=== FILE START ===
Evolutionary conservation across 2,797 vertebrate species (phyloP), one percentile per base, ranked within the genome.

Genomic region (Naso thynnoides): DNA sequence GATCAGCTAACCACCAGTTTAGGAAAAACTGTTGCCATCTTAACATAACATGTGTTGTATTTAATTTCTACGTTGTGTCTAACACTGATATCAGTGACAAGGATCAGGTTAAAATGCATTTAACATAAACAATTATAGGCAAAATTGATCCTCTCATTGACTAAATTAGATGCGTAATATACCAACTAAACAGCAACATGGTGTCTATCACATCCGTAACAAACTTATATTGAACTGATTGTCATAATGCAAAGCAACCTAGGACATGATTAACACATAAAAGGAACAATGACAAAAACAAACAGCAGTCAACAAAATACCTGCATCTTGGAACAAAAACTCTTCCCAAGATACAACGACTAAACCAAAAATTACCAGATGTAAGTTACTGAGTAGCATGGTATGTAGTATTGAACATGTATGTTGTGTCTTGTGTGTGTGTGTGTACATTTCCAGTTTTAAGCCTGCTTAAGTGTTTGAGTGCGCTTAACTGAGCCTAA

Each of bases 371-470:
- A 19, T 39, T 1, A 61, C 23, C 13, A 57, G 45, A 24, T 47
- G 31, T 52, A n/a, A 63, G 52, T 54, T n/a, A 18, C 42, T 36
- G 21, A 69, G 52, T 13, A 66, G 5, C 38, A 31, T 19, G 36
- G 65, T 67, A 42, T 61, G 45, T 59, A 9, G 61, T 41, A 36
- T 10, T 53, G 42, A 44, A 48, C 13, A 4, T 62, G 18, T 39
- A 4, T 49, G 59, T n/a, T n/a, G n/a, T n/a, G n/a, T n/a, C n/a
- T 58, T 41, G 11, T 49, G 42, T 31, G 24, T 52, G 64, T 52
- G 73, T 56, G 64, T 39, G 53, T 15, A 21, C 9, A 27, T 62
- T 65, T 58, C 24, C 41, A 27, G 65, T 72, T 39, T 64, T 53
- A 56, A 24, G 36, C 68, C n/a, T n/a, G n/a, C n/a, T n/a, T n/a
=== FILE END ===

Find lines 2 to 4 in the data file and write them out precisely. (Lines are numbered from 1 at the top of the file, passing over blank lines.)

Genomic region (Naso thynnoides): DNA sequence GATCAGCTAACCACCAGTTTAGGAAAAACTGTTGCCATCTTAACATAACATGTGTTGTATTTAATTTCTACGTTGTGTCTAACACTGATATCAGTGACAAGGATCAGGTTAAAATGCATTTAACATAAACAATTATAGGCAAAATTGATCCTCTCATTGACTAAATTAGATGCGTAATATACCAACTAAACAGCAACATGGTGTCTATCACATCCGTAACAAACTTATATTGAACTGATTGTCATAATGCAAAGCAACCTAGGACATGATTAACACATAAAAGGAACAATGACAAAAACAAACAGCAGTCAACAAAATACCTGCATCTTGGAACAAAAACTCTTCCCAAGATACAACGACTAAACCAAAAATTACCAGATGTAAGTTACTGAGTAGCATGGTATGTAGTATTGAACATGTATGTTGTGTCTTGTGTGTGTGTGTGTACATTTCCAGTTTTAAGCCTGCTTAAGTGTTTGAGTGCGCTTAACTGAGCCTAA

Each of bases 371-470:
- A 19, T 39, T 1, A 61, C 23, C 13, A 57, G 45, A 24, T 47